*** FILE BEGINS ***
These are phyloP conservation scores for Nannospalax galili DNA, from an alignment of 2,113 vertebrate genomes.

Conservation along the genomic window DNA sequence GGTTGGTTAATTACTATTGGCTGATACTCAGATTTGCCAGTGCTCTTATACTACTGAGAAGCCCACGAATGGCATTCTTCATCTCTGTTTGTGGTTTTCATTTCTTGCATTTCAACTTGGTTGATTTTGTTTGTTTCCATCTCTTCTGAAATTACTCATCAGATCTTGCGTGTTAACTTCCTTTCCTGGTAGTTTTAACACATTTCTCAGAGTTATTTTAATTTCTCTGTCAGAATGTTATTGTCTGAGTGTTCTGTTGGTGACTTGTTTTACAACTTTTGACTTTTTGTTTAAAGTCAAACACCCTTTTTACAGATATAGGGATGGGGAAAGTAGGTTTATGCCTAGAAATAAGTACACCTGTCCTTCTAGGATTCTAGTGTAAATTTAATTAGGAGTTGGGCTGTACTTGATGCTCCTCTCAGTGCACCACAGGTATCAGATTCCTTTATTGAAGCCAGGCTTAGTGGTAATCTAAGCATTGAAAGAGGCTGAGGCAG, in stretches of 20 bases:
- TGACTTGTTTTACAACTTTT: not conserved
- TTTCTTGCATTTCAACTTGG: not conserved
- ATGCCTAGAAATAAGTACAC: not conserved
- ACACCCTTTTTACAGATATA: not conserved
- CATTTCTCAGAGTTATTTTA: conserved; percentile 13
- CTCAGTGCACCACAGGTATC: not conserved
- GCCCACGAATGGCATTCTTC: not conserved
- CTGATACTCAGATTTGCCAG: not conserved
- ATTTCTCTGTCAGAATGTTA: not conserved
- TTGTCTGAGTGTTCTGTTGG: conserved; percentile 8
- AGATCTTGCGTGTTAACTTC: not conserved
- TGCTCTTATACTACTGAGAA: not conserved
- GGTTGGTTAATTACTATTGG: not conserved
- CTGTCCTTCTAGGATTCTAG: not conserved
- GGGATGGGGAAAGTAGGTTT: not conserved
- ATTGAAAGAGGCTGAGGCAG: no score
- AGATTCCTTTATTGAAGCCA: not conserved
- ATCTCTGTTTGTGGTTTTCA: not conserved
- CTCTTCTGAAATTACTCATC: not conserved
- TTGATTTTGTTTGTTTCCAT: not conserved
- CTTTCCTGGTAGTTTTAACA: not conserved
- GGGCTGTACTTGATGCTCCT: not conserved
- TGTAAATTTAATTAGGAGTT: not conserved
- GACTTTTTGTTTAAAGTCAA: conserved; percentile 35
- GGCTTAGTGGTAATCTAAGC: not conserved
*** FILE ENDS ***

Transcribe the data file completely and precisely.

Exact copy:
These are phyloP conservation scores for Nannospalax galili DNA, from an alignment of 2,113 vertebrate genomes.

Conservation along the genomic window DNA sequence GGTTGGTTAATTACTATTGGCTGATACTCAGATTTGCCAGTGCTCTTATACTACTGAGAAGCCCACGAATGGCATTCTTCATCTCTGTTTGTGGTTTTCATTTCTTGCATTTCAACTTGGTTGATTTTGTTTGTTTCCATCTCTTCTGAAATTACTCATCAGATCTTGCGTGTTAACTTCCTTTCCTGGTAGTTTTAACACATTTCTCAGAGTTATTTTAATTTCTCTGTCAGAATGTTATTGTCTGAGTGTTCTGTTGGTGACTTGTTTTACAACTTTTGACTTTTTGTTTAAAGTCAAACACCCTTTTTACAGATATAGGGATGGGGAAAGTAGGTTTATGCCTAGAAATAAGTACACCTGTCCTTCTAGGATTCTAGTGTAAATTTAATTAGGAGTTGGGCTGTACTTGATGCTCCTCTCAGTGCACCACAGGTATCAGATTCCTTTATTGAAGCCAGGCTTAGTGGTAATCTAAGCATTGAAAGAGGCTGAGGCAG, in stretches of 20 bases:
- TGACTTGTTTTACAACTTTT: not conserved
- TTTCTTGCATTTCAACTTGG: not conserved
- ATGCCTAGAAATAAGTACAC: not conserved
- ACACCCTTTTTACAGATATA: not conserved
- CATTTCTCAGAGTTATTTTA: conserved; percentile 13
- CTCAGTGCACCACAGGTATC: not conserved
- GCCCACGAATGGCATTCTTC: not conserved
- CTGATACTCAGATTTGCCAG: not conserved
- ATTTCTCTGTCAGAATGTTA: not conserved
- TTGTCTGAGTGTTCTGTTGG: conserved; percentile 8
- AGATCTTGCGTGTTAACTTC: not conserved
- TGCTCTTATACTACTGAGAA: not conserved
- GGTTGGTTAATTACTATTGG: not conserved
- CTGTCCTTCTAGGATTCTAG: not conserved
- GGGATGGGGAAAGTAGGTTT: not conserved
- ATTGAAAGAGGCTGAGGCAG: no score
- AGATTCCTTTATTGAAGCCA: not conserved
- ATCTCTGTTTGTGGTTTTCA: not conserved
- CTCTTCTGAAATTACTCATC: not conserved
- TTGATTTTGTTTGTTTCCAT: not conserved
- CTTTCCTGGTAGTTTTAACA: not conserved
- GGGCTGTACTTGATGCTCCT: not conserved
- TGTAAATTTAATTAGGAGTT: not conserved
- GACTTTTTGTTTAAAGTCAA: conserved; percentile 35
- GGCTTAGTGGTAATCTAAGC: not conserved